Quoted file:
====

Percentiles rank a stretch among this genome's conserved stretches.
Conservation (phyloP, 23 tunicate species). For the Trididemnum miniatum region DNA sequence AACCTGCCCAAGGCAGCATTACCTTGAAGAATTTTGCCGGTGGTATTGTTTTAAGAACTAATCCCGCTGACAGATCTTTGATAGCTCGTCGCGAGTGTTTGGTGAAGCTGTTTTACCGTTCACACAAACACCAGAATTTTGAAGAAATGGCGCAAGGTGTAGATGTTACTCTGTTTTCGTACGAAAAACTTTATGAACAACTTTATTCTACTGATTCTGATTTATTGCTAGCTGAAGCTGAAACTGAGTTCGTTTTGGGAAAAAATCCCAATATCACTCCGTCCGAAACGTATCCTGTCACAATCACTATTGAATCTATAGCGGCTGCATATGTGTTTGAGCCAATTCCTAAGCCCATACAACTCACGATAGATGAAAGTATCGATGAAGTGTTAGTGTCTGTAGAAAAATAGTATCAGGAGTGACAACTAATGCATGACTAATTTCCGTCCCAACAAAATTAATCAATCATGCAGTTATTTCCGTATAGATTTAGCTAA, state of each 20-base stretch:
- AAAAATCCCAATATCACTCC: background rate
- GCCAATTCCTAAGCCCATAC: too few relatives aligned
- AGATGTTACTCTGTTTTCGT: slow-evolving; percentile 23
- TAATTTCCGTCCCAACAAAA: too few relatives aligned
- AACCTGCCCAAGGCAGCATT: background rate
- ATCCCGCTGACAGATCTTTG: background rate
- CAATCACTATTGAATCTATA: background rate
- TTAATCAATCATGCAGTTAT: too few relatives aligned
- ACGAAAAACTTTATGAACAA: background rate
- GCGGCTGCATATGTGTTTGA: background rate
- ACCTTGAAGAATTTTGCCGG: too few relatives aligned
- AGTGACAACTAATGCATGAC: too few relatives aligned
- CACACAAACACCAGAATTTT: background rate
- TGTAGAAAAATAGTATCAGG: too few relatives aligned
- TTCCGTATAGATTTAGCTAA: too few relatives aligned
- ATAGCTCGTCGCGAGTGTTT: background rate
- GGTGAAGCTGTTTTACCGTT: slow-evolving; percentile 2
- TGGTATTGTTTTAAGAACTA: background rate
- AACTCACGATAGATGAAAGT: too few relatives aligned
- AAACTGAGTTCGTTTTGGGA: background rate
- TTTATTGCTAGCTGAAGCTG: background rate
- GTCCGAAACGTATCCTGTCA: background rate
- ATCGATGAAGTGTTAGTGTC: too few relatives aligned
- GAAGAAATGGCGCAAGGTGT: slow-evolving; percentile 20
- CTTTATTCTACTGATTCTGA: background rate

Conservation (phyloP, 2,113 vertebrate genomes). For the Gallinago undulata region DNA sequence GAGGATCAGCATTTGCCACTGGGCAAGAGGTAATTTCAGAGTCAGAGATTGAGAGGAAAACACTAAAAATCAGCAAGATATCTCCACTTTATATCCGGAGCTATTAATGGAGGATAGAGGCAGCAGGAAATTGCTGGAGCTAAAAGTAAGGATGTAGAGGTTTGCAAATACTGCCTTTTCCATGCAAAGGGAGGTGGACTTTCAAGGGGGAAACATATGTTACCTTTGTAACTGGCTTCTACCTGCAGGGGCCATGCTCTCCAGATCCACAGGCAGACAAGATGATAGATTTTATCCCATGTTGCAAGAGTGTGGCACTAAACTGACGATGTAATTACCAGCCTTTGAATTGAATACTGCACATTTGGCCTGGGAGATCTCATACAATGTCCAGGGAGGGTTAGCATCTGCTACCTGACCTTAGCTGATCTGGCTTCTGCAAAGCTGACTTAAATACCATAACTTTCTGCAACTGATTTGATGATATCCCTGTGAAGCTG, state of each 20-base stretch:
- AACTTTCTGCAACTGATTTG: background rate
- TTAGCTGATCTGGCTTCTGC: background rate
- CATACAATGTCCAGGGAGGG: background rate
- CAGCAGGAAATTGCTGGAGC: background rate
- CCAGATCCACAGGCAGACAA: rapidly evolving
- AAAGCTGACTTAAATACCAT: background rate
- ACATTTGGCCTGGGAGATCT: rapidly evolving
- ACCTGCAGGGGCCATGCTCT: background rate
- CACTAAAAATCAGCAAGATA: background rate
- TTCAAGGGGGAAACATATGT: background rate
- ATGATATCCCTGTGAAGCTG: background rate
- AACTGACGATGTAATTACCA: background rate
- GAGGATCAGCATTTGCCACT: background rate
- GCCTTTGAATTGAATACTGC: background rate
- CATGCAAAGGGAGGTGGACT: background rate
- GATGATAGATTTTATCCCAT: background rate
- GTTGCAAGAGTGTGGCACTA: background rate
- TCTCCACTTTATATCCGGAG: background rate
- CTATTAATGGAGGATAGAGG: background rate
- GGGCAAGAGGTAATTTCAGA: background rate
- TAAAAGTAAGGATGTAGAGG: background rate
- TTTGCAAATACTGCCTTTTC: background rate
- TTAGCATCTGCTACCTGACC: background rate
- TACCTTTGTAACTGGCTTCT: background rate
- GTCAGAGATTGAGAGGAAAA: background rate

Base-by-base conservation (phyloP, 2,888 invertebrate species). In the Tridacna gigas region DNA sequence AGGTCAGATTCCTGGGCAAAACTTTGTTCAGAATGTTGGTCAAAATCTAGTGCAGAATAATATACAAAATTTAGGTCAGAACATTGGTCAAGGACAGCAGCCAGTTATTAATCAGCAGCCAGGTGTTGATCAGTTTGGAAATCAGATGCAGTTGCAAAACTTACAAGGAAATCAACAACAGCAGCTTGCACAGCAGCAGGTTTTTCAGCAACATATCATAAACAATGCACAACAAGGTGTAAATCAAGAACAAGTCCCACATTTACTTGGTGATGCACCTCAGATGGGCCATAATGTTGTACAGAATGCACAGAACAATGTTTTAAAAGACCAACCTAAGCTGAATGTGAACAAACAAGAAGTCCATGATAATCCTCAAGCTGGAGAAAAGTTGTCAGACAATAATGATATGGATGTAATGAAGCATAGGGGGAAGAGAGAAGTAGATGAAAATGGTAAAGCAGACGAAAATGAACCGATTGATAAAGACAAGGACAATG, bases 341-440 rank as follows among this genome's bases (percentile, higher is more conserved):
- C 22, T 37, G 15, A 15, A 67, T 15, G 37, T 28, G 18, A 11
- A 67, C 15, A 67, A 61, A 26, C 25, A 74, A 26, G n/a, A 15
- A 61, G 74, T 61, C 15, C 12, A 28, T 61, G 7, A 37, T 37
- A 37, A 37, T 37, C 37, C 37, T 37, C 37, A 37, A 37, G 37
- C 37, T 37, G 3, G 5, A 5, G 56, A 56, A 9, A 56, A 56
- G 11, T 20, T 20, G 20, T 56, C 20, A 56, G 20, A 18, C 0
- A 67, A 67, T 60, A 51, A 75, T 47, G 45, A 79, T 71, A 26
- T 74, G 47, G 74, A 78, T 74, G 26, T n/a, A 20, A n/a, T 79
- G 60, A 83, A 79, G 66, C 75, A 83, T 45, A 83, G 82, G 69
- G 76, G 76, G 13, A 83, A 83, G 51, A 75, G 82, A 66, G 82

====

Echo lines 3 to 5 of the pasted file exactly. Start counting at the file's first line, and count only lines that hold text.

- AAAAATCCCAATATCACTCC: background rate
- GCCAATTCCTAAGCCCATAC: too few relatives aligned
- AGATGTTACTCTGTTTTCGT: slow-evolving; percentile 23